Harvey also said his number one dynamic strategy in times of inflation is to change the level of industry risk in your portfolio. With this strategy, you will allocate a large portion of your wealth to sectors that previously performed well during inflation, such as medical equipment, and less if anything to sectors. perform poorly during periods of inflation, such as consumer durables and retail. “You can naturally rebalance your portfolio to be a little more defensive,” he said. “And that can be done by any investor.”
Harvey and his co-authors also found that active capital factors often hold themselves up during periods of high inflation with “quality stocks” with small positive real returns and “value stocks” with high returns. small negative profit.
According to Harvey, dynamic strategies are “proactive” strategies that involve monthly portfolio rebalancing. In contrast, passive strategies require minimal or no rebalancing; e.g. holding the S&P 500 index
Active capital multiplier investing uses frequent rebalancing to place bets that deviate from the investment weighting that a passive market portfolio implies. These bets are intended to generate higher and higher returns than passive market portfolios, Harvey said.
In Harvey’s research, quality is defined as a combination of profitability, growth and safety, and value is determined by traditional measures such as book-to-price ratio.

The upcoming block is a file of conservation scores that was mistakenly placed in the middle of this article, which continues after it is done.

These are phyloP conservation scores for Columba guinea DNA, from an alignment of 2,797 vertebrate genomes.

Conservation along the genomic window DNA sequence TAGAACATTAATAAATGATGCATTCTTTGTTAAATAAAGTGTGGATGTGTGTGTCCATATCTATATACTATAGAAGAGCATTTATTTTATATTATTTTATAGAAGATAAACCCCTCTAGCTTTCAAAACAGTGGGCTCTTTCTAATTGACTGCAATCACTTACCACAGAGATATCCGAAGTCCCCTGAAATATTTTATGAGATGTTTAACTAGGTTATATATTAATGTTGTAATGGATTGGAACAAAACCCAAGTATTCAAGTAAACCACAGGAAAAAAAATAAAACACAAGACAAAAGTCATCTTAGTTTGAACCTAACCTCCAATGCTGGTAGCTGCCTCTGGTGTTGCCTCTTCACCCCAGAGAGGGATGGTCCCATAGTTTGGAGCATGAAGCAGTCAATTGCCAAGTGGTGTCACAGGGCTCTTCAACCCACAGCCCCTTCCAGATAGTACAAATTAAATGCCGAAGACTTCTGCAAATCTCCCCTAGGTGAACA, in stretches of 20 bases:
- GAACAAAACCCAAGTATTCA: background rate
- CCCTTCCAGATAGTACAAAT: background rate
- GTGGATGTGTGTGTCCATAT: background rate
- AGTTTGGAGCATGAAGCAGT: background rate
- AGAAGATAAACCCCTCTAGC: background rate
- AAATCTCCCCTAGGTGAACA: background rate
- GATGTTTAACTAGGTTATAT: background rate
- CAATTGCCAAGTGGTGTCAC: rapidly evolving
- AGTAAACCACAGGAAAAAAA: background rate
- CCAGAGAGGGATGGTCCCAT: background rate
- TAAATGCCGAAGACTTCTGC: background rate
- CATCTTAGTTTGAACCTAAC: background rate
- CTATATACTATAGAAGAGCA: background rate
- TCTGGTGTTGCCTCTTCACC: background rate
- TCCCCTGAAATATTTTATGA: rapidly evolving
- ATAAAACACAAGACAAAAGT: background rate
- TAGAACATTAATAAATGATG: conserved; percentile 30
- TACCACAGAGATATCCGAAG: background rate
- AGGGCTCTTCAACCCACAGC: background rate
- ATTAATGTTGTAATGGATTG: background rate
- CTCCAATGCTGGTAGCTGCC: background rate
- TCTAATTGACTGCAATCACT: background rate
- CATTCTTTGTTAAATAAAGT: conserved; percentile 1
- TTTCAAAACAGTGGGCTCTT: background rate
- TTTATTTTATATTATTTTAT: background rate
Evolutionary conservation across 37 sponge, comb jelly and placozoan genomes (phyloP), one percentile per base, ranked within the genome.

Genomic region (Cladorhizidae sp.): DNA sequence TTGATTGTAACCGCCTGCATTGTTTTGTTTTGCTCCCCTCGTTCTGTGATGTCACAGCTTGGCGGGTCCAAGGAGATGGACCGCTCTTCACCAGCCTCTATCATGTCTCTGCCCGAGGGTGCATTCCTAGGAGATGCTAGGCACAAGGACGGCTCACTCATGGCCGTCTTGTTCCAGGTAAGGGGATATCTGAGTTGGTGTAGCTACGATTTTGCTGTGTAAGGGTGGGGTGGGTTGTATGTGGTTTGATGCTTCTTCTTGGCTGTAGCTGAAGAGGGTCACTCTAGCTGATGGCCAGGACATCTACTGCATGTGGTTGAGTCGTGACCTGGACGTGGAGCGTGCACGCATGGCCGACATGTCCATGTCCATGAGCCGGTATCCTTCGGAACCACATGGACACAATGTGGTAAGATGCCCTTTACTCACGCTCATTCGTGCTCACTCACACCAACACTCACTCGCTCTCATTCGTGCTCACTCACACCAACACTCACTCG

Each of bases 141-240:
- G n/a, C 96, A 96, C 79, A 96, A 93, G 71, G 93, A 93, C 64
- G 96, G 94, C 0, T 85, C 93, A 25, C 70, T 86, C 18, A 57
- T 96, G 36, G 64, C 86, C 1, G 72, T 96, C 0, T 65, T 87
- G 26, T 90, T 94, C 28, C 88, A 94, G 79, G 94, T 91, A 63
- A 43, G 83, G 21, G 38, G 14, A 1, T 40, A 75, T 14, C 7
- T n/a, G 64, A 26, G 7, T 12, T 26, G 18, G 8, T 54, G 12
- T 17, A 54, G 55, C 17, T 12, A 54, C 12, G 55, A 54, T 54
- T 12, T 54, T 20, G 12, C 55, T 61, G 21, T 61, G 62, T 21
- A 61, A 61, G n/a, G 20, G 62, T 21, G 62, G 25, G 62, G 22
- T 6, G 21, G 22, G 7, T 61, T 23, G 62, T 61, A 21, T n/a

Now is the time to reposition your portfolio?
According to Harvey, an increase in inflation from 2% to more than 5% is bad for stocks and bonds. We are not there yet; The current inflation rate is 4.2%. But we’re getting close to the “red zone” and now would be a good time to “rethink your portfolio situation,” says Harvey. “So even if it doesn’t happen, it doesn’t matter. If the risk is high enough, you take some action, you’re essentially buying some insurance.”
And being proactive is key. “So, at least for now, it’s better to discuss now than when it’s too late; Harvey said.
Also remember that what you’re hedging is “unexpected” inflation, says Harvey. “What you really care about is unexpected inflation or unexpected inflation. We call it an economic shock.”
But not a momentary shock. That will not affect the asset price. “You need to look at inflation in the long run,” he said.
And the place to look for that is in breakeven inflation rate (BEI) reflected in TIPS and Nominal Treasures. The BEI is the weighted average of inflation expectations over the life of the bond. And changes in the BEI have the advantage of reflecting changes in long-term or permanent inflation expectations. Currently, the BEI is 2.44%. “Anything that is a long-term measure of inflation will maximize asset prices,” he said.
As for the current inflationary environment, Harvey said it’s a mix of transient and non-transient factors. Wood prices increase but may not be permanent. However, increases in the prices of other goods and services may not be temporary. “Obviously it’s very difficult to dissect this,” he said. “But it’s really important for people who are running a portfolio to draw that distinction.”